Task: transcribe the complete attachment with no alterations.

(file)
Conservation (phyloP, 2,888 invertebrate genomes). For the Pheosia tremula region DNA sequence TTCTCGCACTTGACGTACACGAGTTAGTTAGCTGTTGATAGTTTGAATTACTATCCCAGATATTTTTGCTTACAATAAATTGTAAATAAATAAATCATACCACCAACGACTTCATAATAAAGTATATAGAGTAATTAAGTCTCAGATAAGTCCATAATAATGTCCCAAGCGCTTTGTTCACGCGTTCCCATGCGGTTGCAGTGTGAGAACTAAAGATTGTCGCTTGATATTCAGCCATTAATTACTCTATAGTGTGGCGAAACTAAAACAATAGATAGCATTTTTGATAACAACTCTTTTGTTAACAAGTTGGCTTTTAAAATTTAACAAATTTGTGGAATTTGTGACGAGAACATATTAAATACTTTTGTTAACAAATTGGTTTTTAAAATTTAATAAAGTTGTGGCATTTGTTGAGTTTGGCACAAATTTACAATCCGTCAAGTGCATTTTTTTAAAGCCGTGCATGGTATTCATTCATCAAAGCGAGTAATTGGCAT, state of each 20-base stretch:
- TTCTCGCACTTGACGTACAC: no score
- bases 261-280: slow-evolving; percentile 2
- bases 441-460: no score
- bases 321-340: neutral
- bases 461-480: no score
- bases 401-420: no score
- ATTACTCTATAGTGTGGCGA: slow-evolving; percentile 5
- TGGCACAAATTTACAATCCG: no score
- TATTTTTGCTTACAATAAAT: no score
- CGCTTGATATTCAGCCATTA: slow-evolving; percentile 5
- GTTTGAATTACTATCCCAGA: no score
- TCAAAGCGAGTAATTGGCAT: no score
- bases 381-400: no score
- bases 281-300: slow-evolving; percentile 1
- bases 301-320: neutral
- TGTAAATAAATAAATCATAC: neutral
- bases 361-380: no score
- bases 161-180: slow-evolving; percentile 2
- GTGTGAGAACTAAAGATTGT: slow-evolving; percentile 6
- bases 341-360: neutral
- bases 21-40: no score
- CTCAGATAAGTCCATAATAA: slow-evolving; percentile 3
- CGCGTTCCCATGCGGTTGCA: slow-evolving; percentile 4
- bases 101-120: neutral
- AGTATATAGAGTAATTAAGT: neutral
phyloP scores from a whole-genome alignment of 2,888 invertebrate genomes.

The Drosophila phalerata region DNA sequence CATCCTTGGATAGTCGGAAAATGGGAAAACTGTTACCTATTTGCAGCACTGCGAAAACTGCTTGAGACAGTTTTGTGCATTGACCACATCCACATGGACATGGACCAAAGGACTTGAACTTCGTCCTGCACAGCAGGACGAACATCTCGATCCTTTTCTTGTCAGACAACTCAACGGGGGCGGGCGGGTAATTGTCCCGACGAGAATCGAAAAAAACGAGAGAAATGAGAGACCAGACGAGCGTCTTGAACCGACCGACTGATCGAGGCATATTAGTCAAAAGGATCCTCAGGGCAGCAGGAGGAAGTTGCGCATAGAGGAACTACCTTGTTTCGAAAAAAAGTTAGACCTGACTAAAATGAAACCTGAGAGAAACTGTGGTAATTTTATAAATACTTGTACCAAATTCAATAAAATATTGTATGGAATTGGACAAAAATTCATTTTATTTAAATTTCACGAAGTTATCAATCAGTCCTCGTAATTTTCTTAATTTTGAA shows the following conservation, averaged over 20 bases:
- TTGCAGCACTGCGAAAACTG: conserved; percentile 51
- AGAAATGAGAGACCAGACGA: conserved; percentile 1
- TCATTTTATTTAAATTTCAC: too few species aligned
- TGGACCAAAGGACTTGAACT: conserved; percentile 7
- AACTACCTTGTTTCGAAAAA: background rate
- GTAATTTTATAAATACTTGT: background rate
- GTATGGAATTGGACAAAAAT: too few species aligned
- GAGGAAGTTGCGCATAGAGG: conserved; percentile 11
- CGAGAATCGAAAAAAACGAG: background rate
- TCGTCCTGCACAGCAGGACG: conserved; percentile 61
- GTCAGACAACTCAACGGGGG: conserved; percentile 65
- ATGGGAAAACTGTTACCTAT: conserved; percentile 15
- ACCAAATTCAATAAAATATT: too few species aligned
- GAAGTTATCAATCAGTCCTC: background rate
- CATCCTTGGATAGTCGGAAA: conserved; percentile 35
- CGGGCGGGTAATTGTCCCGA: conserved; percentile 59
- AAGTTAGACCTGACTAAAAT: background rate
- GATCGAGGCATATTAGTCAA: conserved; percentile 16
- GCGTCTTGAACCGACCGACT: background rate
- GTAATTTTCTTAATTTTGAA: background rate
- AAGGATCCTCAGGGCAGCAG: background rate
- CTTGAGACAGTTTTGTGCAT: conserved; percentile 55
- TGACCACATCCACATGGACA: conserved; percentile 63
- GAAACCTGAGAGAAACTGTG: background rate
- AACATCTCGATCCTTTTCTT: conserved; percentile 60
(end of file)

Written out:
Conservation (phyloP, 2,888 invertebrate genomes). For the Pheosia tremula region DNA sequence TTCTCGCACTTGACGTACACGAGTTAGTTAGCTGTTGATAGTTTGAATTACTATCCCAGATATTTTTGCTTACAATAAATTGTAAATAAATAAATCATACCACCAACGACTTCATAATAAAGTATATAGAGTAATTAAGTCTCAGATAAGTCCATAATAATGTCCCAAGCGCTTTGTTCACGCGTTCCCATGCGGTTGCAGTGTGAGAACTAAAGATTGTCGCTTGATATTCAGCCATTAATTACTCTATAGTGTGGCGAAACTAAAACAATAGATAGCATTTTTGATAACAACTCTTTTGTTAACAAGTTGGCTTTTAAAATTTAACAAATTTGTGGAATTTGTGACGAGAACATATTAAATACTTTTGTTAACAAATTGGTTTTTAAAATTTAATAAAGTTGTGGCATTTGTTGAGTTTGGCACAAATTTACAATCCGTCAAGTGCATTTTTTTAAAGCCGTGCATGGTATTCATTCATCAAAGCGAGTAATTGGCAT, state of each 20-base stretch:
- TTCTCGCACTTGACGTACAC: no score
- bases 261-280: slow-evolving; percentile 2
- bases 441-460: no score
- bases 321-340: neutral
- bases 461-480: no score
- bases 401-420: no score
- ATTACTCTATAGTGTGGCGA: slow-evolving; percentile 5
- TGGCACAAATTTACAATCCG: no score
- TATTTTTGCTTACAATAAAT: no score
- CGCTTGATATTCAGCCATTA: slow-evolving; percentile 5
- GTTTGAATTACTATCCCAGA: no score
- TCAAAGCGAGTAATTGGCAT: no score
- bases 381-400: no score
- bases 281-300: slow-evolving; percentile 1
- bases 301-320: neutral
- TGTAAATAAATAAATCATAC: neutral
- bases 361-380: no score
- bases 161-180: slow-evolving; percentile 2
- GTGTGAGAACTAAAGATTGT: slow-evolving; percentile 6
- bases 341-360: neutral
- bases 21-40: no score
- CTCAGATAAGTCCATAATAA: slow-evolving; percentile 3
- CGCGTTCCCATGCGGTTGCA: slow-evolving; percentile 4
- bases 101-120: neutral
- AGTATATAGAGTAATTAAGT: neutral
phyloP scores from a whole-genome alignment of 2,888 invertebrate genomes.

The Drosophila phalerata region DNA sequence CATCCTTGGATAGTCGGAAAATGGGAAAACTGTTACCTATTTGCAGCACTGCGAAAACTGCTTGAGACAGTTTTGTGCATTGACCACATCCACATGGACATGGACCAAAGGACTTGAACTTCGTCCTGCACAGCAGGACGAACATCTCGATCCTTTTCTTGTCAGACAACTCAACGGGGGCGGGCGGGTAATTGTCCCGACGAGAATCGAAAAAAACGAGAGAAATGAGAGACCAGACGAGCGTCTTGAACCGACCGACTGATCGAGGCATATTAGTCAAAAGGATCCTCAGGGCAGCAGGAGGAAGTTGCGCATAGAGGAACTACCTTGTTTCGAAAAAAAGTTAGACCTGACTAAAATGAAACCTGAGAGAAACTGTGGTAATTTTATAAATACTTGTACCAAATTCAATAAAATATTGTATGGAATTGGACAAAAATTCATTTTATTTAAATTTCACGAAGTTATCAATCAGTCCTCGTAATTTTCTTAATTTTGAA shows the following conservation, averaged over 20 bases:
- TTGCAGCACTGCGAAAACTG: conserved; percentile 51
- AGAAATGAGAGACCAGACGA: conserved; percentile 1
- TCATTTTATTTAAATTTCAC: too few species aligned
- TGGACCAAAGGACTTGAACT: conserved; percentile 7
- AACTACCTTGTTTCGAAAAA: background rate
- GTAATTTTATAAATACTTGT: background rate
- GTATGGAATTGGACAAAAAT: too few species aligned
- GAGGAAGTTGCGCATAGAGG: conserved; percentile 11
- CGAGAATCGAAAAAAACGAG: background rate
- TCGTCCTGCACAGCAGGACG: conserved; percentile 61
- GTCAGACAACTCAACGGGGG: conserved; percentile 65
- ATGGGAAAACTGTTACCTAT: conserved; percentile 15
- ACCAAATTCAATAAAATATT: too few species aligned
- GAAGTTATCAATCAGTCCTC: background rate
- CATCCTTGGATAGTCGGAAA: conserved; percentile 35
- CGGGCGGGTAATTGTCCCGA: conserved; percentile 59
- AAGTTAGACCTGACTAAAAT: background rate
- GATCGAGGCATATTAGTCAA: conserved; percentile 16
- GCGTCTTGAACCGACCGACT: background rate
- GTAATTTTCTTAATTTTGAA: background rate
- AAGGATCCTCAGGGCAGCAG: background rate
- CTTGAGACAGTTTTGTGCAT: conserved; percentile 55
- TGACCACATCCACATGGACA: conserved; percentile 63
- GAAACCTGAGAGAAACTGTG: background rate
- AACATCTCGATCCTTTTCTT: conserved; percentile 60